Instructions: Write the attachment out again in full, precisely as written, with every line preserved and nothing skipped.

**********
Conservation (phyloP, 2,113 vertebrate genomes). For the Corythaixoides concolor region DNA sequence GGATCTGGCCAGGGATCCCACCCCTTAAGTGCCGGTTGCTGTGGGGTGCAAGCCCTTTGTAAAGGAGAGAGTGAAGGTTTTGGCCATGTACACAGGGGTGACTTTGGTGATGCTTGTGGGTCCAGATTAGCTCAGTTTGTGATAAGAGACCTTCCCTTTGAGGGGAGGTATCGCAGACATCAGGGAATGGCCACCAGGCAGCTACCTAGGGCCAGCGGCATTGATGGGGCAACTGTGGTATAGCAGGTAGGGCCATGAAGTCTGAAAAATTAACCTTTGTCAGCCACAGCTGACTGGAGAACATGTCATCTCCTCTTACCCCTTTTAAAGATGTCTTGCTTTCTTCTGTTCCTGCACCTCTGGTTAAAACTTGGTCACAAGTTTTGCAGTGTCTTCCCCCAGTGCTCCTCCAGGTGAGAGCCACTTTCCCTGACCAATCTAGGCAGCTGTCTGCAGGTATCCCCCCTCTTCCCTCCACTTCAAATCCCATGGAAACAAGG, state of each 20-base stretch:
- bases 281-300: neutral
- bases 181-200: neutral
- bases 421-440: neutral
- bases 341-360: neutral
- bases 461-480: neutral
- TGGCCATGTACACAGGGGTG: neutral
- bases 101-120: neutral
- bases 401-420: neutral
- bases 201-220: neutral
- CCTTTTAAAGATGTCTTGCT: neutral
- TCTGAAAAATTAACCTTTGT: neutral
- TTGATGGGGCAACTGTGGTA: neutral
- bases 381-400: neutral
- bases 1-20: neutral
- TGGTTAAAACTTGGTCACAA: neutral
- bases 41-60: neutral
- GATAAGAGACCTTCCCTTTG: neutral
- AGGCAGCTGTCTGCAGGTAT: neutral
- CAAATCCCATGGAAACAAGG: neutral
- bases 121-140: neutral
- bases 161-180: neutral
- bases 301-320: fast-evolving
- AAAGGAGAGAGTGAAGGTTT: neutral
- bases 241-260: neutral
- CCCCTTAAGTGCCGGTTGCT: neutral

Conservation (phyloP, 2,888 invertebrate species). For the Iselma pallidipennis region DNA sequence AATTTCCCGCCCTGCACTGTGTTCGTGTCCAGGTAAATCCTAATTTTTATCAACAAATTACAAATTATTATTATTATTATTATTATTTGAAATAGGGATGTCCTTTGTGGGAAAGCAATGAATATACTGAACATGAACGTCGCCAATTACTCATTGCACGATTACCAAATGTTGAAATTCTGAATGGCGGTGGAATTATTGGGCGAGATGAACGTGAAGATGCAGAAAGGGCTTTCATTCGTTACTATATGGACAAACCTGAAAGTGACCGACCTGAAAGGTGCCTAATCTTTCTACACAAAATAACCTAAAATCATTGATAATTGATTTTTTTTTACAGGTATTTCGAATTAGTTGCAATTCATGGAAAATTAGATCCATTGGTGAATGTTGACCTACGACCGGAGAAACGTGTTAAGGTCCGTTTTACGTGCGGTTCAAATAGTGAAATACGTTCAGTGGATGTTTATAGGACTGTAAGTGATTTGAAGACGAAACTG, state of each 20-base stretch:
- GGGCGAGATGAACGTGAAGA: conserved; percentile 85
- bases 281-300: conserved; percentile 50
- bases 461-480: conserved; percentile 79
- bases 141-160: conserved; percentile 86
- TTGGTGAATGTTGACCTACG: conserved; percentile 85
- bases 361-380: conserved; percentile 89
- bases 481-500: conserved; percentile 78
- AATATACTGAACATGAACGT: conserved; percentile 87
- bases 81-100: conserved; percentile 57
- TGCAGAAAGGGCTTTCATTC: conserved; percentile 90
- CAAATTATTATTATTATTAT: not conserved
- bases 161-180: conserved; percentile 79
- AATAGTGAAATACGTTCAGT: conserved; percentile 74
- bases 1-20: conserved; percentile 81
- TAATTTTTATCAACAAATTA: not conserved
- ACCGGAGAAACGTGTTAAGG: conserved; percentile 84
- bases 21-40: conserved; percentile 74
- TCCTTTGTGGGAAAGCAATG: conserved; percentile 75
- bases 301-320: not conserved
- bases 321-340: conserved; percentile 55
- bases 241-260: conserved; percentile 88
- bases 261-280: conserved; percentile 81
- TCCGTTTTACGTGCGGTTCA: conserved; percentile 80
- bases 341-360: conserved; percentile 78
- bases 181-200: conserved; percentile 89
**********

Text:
Conservation (phyloP, 2,113 vertebrate genomes). For the Corythaixoides concolor region DNA sequence GGATCTGGCCAGGGATCCCACCCCTTAAGTGCCGGTTGCTGTGGGGTGCAAGCCCTTTGTAAAGGAGAGAGTGAAGGTTTTGGCCATGTACACAGGGGTGACTTTGGTGATGCTTGTGGGTCCAGATTAGCTCAGTTTGTGATAAGAGACCTTCCCTTTGAGGGGAGGTATCGCAGACATCAGGGAATGGCCACCAGGCAGCTACCTAGGGCCAGCGGCATTGATGGGGCAACTGTGGTATAGCAGGTAGGGCCATGAAGTCTGAAAAATTAACCTTTGTCAGCCACAGCTGACTGGAGAACATGTCATCTCCTCTTACCCCTTTTAAAGATGTCTTGCTTTCTTCTGTTCCTGCACCTCTGGTTAAAACTTGGTCACAAGTTTTGCAGTGTCTTCCCCCAGTGCTCCTCCAGGTGAGAGCCACTTTCCCTGACCAATCTAGGCAGCTGTCTGCAGGTATCCCCCCTCTTCCCTCCACTTCAAATCCCATGGAAACAAGG, state of each 20-base stretch:
- bases 281-300: neutral
- bases 181-200: neutral
- bases 421-440: neutral
- bases 341-360: neutral
- bases 461-480: neutral
- TGGCCATGTACACAGGGGTG: neutral
- bases 101-120: neutral
- bases 401-420: neutral
- bases 201-220: neutral
- CCTTTTAAAGATGTCTTGCT: neutral
- TCTGAAAAATTAACCTTTGT: neutral
- TTGATGGGGCAACTGTGGTA: neutral
- bases 381-400: neutral
- bases 1-20: neutral
- TGGTTAAAACTTGGTCACAA: neutral
- bases 41-60: neutral
- GATAAGAGACCTTCCCTTTG: neutral
- AGGCAGCTGTCTGCAGGTAT: neutral
- CAAATCCCATGGAAACAAGG: neutral
- bases 121-140: neutral
- bases 161-180: neutral
- bases 301-320: fast-evolving
- AAAGGAGAGAGTGAAGGTTT: neutral
- bases 241-260: neutral
- CCCCTTAAGTGCCGGTTGCT: neutral

Conservation (phyloP, 2,888 invertebrate species). For the Iselma pallidipennis region DNA sequence AATTTCCCGCCCTGCACTGTGTTCGTGTCCAGGTAAATCCTAATTTTTATCAACAAATTACAAATTATTATTATTATTATTATTATTTGAAATAGGGATGTCCTTTGTGGGAAAGCAATGAATATACTGAACATGAACGTCGCCAATTACTCATTGCACGATTACCAAATGTTGAAATTCTGAATGGCGGTGGAATTATTGGGCGAGATGAACGTGAAGATGCAGAAAGGGCTTTCATTCGTTACTATATGGACAAACCTGAAAGTGACCGACCTGAAAGGTGCCTAATCTTTCTACACAAAATAACCTAAAATCATTGATAATTGATTTTTTTTTACAGGTATTTCGAATTAGTTGCAATTCATGGAAAATTAGATCCATTGGTGAATGTTGACCTACGACCGGAGAAACGTGTTAAGGTCCGTTTTACGTGCGGTTCAAATAGTGAAATACGTTCAGTGGATGTTTATAGGACTGTAAGTGATTTGAAGACGAAACTG, state of each 20-base stretch:
- GGGCGAGATGAACGTGAAGA: conserved; percentile 85
- bases 281-300: conserved; percentile 50
- bases 461-480: conserved; percentile 79
- bases 141-160: conserved; percentile 86
- TTGGTGAATGTTGACCTACG: conserved; percentile 85
- bases 361-380: conserved; percentile 89
- bases 481-500: conserved; percentile 78
- AATATACTGAACATGAACGT: conserved; percentile 87
- bases 81-100: conserved; percentile 57
- TGCAGAAAGGGCTTTCATTC: conserved; percentile 90
- CAAATTATTATTATTATTAT: not conserved
- bases 161-180: conserved; percentile 79
- AATAGTGAAATACGTTCAGT: conserved; percentile 74
- bases 1-20: conserved; percentile 81
- TAATTTTTATCAACAAATTA: not conserved
- ACCGGAGAAACGTGTTAAGG: conserved; percentile 84
- bases 21-40: conserved; percentile 74
- TCCTTTGTGGGAAAGCAATG: conserved; percentile 75
- bases 301-320: not conserved
- bases 321-340: conserved; percentile 55
- bases 241-260: conserved; percentile 88
- bases 261-280: conserved; percentile 81
- TCCGTTTTACGTGCGGTTCA: conserved; percentile 80
- bases 341-360: conserved; percentile 78
- bases 181-200: conserved; percentile 89